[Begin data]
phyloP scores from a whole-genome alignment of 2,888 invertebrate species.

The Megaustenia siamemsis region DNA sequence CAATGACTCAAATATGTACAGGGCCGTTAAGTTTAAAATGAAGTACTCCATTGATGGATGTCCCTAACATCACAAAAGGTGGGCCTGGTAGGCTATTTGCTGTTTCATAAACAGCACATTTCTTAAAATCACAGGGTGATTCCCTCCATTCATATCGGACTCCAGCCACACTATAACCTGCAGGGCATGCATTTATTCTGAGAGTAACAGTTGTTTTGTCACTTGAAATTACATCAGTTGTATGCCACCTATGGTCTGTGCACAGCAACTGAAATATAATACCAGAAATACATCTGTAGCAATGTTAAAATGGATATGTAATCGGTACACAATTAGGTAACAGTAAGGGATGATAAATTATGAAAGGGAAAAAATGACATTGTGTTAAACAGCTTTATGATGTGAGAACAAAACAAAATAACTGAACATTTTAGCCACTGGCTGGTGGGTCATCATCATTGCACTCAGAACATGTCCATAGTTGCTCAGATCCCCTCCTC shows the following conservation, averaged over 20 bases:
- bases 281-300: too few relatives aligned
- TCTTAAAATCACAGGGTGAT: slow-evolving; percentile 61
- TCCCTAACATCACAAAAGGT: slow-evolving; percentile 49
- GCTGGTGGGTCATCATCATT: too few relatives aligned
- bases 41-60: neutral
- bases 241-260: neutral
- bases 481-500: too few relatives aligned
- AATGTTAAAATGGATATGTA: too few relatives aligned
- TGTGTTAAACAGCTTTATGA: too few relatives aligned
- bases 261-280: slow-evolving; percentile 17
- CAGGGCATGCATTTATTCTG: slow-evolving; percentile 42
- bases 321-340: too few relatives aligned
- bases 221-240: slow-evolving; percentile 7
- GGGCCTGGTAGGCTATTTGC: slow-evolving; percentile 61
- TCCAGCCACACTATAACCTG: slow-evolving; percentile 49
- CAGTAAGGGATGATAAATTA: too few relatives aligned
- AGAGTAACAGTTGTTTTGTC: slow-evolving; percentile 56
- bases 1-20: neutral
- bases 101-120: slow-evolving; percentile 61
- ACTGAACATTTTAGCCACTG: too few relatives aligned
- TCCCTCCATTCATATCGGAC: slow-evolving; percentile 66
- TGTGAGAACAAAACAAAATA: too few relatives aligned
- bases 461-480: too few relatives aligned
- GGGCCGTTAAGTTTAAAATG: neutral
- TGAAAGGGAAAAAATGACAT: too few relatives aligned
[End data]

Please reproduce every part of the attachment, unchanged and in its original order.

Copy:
phyloP scores from a whole-genome alignment of 2,888 invertebrate species.

The Megaustenia siamemsis region DNA sequence CAATGACTCAAATATGTACAGGGCCGTTAAGTTTAAAATGAAGTACTCCATTGATGGATGTCCCTAACATCACAAAAGGTGGGCCTGGTAGGCTATTTGCTGTTTCATAAACAGCACATTTCTTAAAATCACAGGGTGATTCCCTCCATTCATATCGGACTCCAGCCACACTATAACCTGCAGGGCATGCATTTATTCTGAGAGTAACAGTTGTTTTGTCACTTGAAATTACATCAGTTGTATGCCACCTATGGTCTGTGCACAGCAACTGAAATATAATACCAGAAATACATCTGTAGCAATGTTAAAATGGATATGTAATCGGTACACAATTAGGTAACAGTAAGGGATGATAAATTATGAAAGGGAAAAAATGACATTGTGTTAAACAGCTTTATGATGTGAGAACAAAACAAAATAACTGAACATTTTAGCCACTGGCTGGTGGGTCATCATCATTGCACTCAGAACATGTCCATAGTTGCTCAGATCCCCTCCTC shows the following conservation, averaged over 20 bases:
- bases 281-300: too few relatives aligned
- TCTTAAAATCACAGGGTGAT: slow-evolving; percentile 61
- TCCCTAACATCACAAAAGGT: slow-evolving; percentile 49
- GCTGGTGGGTCATCATCATT: too few relatives aligned
- bases 41-60: neutral
- bases 241-260: neutral
- bases 481-500: too few relatives aligned
- AATGTTAAAATGGATATGTA: too few relatives aligned
- TGTGTTAAACAGCTTTATGA: too few relatives aligned
- bases 261-280: slow-evolving; percentile 17
- CAGGGCATGCATTTATTCTG: slow-evolving; percentile 42
- bases 321-340: too few relatives aligned
- bases 221-240: slow-evolving; percentile 7
- GGGCCTGGTAGGCTATTTGC: slow-evolving; percentile 61
- TCCAGCCACACTATAACCTG: slow-evolving; percentile 49
- CAGTAAGGGATGATAAATTA: too few relatives aligned
- AGAGTAACAGTTGTTTTGTC: slow-evolving; percentile 56
- bases 1-20: neutral
- bases 101-120: slow-evolving; percentile 61
- ACTGAACATTTTAGCCACTG: too few relatives aligned
- TCCCTCCATTCATATCGGAC: slow-evolving; percentile 66
- TGTGAGAACAAAACAAAATA: too few relatives aligned
- bases 461-480: too few relatives aligned
- GGGCCGTTAAGTTTAAAATG: neutral
- TGAAAGGGAAAAAATGACAT: too few relatives aligned